The economies of West and Central Africa are too weak to replace France’s annual contributions, grants and loans to the region. Cattle breeders and farmers are among those who have benefited from the devaluation. But people in urban areas have seen their purchasing power shrink or disappear. Not only have imports become more expensive, structural adjustment policies have led to increases in the price of basic services like education and health care. The lucky ones have been able to find one or more extra jobs to help make ends meet. But many are struggling. The French government has been trying to offset some of the social costs of the devaluation and has been providing additional assistance to help the urban poor. The extra funding, says François Gaulme, the editor of the Paris-based weekly on African economic affairs, Marchés Tropicaux, is just one indication that France remains committed to francophone Africa.
France has earmarked large amounts of money to assist Africa in the wake of the 1994 devaluation. The current French president Jaques Chirac is no less committed to Africa than his predecessor, François Mitterrand. I believe France would like to maintain the close ties it used to have with Africa, but it’s true that France’s funding of development cooperation projects has been falling steadily for over a decade now.
Since the political and military links between Africa and France have become less relevant in the post-Cold War era, many African affairs specialists are convinced that market forces will increasingly dictate Franco-African relations. France is now turning its attention to the more lucrative markets of the European Union, eastern and central Europe and Asia. Nonetheless, French financial interests in Africa remain strong, says Stephen Smith of the French daily Liberation, and it will be some time before France truly ends its special relationship with the continent.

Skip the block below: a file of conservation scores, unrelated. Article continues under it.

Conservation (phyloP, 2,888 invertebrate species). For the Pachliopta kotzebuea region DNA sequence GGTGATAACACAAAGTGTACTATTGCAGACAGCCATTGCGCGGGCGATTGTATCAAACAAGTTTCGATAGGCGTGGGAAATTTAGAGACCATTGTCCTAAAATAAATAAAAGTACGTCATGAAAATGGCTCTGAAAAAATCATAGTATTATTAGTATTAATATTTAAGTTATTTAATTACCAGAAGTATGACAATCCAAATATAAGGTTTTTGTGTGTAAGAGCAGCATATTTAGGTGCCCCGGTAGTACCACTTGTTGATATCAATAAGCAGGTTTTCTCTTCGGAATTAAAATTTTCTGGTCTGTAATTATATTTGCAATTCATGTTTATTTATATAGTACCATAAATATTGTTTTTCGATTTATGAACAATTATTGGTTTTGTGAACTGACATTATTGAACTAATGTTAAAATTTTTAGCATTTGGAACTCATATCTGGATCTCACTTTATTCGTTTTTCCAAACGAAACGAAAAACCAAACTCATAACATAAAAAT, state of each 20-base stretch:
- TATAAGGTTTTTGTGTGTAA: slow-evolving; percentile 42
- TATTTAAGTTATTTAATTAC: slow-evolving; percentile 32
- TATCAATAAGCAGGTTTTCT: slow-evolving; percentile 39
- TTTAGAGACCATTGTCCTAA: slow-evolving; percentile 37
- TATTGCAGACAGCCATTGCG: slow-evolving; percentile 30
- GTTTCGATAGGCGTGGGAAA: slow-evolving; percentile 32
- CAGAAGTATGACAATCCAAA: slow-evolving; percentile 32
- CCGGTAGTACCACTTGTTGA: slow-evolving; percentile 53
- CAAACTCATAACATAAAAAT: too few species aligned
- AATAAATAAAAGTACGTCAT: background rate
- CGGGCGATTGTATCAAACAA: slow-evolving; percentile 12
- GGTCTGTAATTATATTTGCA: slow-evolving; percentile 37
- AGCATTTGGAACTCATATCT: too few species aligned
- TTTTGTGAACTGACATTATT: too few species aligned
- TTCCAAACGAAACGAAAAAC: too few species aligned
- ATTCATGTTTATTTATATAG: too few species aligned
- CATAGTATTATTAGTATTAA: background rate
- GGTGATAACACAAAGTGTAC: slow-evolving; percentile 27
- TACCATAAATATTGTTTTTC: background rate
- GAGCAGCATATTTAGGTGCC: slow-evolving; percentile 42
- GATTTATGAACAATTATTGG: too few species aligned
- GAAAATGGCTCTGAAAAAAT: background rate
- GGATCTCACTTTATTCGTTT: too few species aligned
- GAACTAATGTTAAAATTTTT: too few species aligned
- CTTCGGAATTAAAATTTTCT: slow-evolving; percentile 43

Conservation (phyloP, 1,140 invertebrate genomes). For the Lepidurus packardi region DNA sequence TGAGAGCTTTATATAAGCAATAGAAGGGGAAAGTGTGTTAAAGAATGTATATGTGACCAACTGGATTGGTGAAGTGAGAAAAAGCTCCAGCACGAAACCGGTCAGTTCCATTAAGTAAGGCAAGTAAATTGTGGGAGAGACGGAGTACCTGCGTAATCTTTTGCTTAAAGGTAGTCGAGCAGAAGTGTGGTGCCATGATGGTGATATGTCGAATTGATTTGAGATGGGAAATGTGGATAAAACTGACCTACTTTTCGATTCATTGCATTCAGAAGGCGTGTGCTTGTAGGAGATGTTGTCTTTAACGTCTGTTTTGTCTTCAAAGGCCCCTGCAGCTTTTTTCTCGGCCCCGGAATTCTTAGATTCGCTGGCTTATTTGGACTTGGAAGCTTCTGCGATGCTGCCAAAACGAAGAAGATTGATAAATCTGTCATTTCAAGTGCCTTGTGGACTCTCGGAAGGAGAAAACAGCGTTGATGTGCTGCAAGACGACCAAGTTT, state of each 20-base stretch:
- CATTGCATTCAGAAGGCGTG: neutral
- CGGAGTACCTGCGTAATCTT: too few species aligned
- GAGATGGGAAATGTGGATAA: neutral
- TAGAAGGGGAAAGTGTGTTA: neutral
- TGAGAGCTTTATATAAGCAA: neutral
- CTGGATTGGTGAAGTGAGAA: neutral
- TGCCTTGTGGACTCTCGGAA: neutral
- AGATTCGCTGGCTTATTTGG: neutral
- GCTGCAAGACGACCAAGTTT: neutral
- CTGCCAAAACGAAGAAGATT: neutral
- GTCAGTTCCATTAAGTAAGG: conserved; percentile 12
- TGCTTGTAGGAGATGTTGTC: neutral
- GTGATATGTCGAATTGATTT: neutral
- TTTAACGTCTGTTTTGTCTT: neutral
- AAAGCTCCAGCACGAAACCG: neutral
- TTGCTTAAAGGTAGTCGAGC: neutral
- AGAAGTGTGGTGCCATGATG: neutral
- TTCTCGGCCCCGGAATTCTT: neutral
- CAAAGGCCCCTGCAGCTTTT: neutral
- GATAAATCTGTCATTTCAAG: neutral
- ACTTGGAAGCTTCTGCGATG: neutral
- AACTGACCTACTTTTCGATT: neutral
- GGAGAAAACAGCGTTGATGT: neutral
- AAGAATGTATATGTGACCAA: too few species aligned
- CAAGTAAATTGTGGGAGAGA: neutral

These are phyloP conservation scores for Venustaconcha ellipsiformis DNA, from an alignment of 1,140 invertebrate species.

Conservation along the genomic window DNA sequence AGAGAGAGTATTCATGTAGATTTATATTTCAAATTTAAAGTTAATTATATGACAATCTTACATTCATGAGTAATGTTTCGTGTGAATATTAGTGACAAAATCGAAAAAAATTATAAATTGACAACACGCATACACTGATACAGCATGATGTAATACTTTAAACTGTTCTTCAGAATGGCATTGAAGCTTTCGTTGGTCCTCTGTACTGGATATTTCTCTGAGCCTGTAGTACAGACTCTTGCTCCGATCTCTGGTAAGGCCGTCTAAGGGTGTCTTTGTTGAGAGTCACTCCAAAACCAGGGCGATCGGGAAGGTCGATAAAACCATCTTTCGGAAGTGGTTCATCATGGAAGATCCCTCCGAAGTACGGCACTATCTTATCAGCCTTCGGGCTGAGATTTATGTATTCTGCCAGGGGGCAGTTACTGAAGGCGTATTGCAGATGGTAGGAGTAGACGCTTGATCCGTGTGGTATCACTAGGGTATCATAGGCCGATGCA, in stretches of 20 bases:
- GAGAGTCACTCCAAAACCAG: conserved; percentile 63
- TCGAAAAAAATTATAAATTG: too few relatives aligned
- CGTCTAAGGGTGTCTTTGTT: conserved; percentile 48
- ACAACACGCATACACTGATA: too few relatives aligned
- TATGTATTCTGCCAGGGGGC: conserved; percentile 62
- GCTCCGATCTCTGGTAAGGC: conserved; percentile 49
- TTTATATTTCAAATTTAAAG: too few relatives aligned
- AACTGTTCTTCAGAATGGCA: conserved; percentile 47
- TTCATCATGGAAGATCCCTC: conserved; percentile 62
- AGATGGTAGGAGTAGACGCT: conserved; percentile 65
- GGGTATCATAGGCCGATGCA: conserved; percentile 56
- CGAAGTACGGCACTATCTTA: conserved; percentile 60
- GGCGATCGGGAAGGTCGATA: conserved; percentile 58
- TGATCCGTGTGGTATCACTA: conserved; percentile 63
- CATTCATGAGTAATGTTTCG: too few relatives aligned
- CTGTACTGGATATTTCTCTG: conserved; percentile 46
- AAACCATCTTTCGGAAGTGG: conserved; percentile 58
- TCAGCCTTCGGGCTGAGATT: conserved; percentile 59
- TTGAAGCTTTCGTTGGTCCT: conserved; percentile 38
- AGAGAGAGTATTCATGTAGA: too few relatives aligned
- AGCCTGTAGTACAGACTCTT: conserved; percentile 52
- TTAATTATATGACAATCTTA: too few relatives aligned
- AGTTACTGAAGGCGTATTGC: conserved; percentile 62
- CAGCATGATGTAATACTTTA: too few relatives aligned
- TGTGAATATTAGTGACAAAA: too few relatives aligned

I think that as long as there’s direct investment that’s about 10 billion French francs, direct French investment in Africa, and diplomatic and political interests, there’s still some comfort and profit to be taken out of that situation, but it’s ebbing down, and as soon as it reaches a zero level or almost a zero level, then the last to leave will be the military, who were the first to arrive.
No one knows when the last French troops currently stationed in Africa will close their remaining bases. But French soldiers and the other relics of France’s presence in the continent seem to be remnants of a bygone era. The French neo-colonial era is coming to an end. Francophone Africa is having to come of age.
Historically one can say that a page has already been turned, but there’s every single day a post scriptum to be added to that page. It’s fading out. It might be over the next 2, 3 or 5 or 10 years, but it’s a very old system, and there’s still people interested in that system taking advantage of the system, even personally not only in France, but also in Africa. It’s something you have to look at as a dynamic relationship, so it could last much longer than one would expect, but I don’t think it will go very far beyond the turn of the century.
“Coming of Age” was produced and presented by Eric Beauchemin. Technical production: Frank Meijer. This has been a Radio Netherlands’ presentation.